TLCD Architecture, located just minutes from Sonoma State University, has a diverse practice that includes work for both winery/hospitality and educational clients. These two areas of expertise meshed beautifully when TLCD was selected to design the new Wine Spectator Learning Center at Sonoma State. It’s given us an opportunity to explore the programmatic needs of wine business and marketing majors and assist the school in developing high level design visualizations for fundraising efforts.
Our work with the WBI began by meeting with the administrators and faculty to develop a vision and concept for the new facility, which will comprise a complete remodel of the original University Commons Building. From that initial vision we created several renderings of the design concept, which in turn helped to generate several large donations for the project from the Institute’s partners in the wine industry. Schematic Design has been completed, and we’ll be moving into the next phases of design shortly. We’re fortunate to have Summit Engineering on our team, who also happens to be one of the premier winery engineers in Northern California.
It’s incredibly fulfilling to be part of a program that will educate and train the next generation of wine business professionals and entrepreneurs. While TLCD Architecture’s work extends throughout Northern California, we have been in business here in Sonoma County for 50 years. Contributing to our community, quality education and a thriving business culture is important to us.
Wine education is not all about classes, research and training. It’s also about immersing ourselves in the culture of wine and having some “serious fun.” We recently teamed with our friends at Summit Engineering for a showdown at the Sonoma County Harvest Fair “World Championship Grape Stomp” competition. Celebrating its 41st year, the Harvest Fair celebrates Sonoma County’s harvest by honoring world-class wine, beer and culinary creations.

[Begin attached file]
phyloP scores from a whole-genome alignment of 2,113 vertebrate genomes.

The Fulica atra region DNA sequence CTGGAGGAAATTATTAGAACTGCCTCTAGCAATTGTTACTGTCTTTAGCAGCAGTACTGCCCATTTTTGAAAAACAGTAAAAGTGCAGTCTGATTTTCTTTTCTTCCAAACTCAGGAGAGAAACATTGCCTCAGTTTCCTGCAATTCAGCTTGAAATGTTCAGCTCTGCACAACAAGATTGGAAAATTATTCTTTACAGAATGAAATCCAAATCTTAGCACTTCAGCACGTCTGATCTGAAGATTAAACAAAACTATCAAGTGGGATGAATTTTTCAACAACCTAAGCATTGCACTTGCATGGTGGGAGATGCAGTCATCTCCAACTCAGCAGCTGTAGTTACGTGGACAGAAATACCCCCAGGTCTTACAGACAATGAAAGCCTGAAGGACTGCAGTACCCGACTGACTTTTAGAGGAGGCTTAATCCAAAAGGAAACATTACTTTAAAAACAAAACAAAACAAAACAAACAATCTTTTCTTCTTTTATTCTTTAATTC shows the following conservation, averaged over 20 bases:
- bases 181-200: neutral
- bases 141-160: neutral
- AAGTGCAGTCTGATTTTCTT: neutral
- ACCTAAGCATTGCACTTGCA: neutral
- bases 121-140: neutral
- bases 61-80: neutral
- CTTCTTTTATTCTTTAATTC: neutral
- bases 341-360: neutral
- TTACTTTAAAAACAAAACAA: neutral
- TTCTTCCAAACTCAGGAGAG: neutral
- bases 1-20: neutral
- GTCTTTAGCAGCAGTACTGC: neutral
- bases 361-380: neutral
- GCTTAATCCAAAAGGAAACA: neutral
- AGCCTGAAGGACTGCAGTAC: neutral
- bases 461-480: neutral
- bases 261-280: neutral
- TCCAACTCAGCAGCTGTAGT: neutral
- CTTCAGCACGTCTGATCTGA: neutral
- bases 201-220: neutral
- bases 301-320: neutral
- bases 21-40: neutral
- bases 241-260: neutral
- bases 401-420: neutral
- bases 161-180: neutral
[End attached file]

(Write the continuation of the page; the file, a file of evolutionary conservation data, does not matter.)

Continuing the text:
Click the video below to see the TLCD Architecture/Summit Engineering Grape Stomp Showdown!
More articles about the Wine Spectator Learning Center
Two teams from each firm prepared for this event by enduring a rigorous training regiment… mainly developing our core strength from laughing so hard. It turns out there is a real finesse to grape stomping as we learned the intricacies of being the “Stomper” or the “Swabby.” Foot size does not matter if you are the Stomper, it’s much more about the swirl and kick technique to move the juice towards the spout. The Swabby role benefitted from laser sharp focus and unusually long arms to funnel the grape juice into the jug.
While the teams from TLCD and Summit did not win the heat that day, we had a respectable amount of “wine juice weight” and went home proud. Purple feet and hands, a trophy t-shirt and the following video mark this historic showdown.
This week TLCD Architecture’s staff toured our American AgCredit project, a 120,000 square foot, 3-story headquarters building just north of Santa Rosa. The project is scheduled for occupancy in early November and is currently at an exciting stage of construction, with many facets of the design taking shape.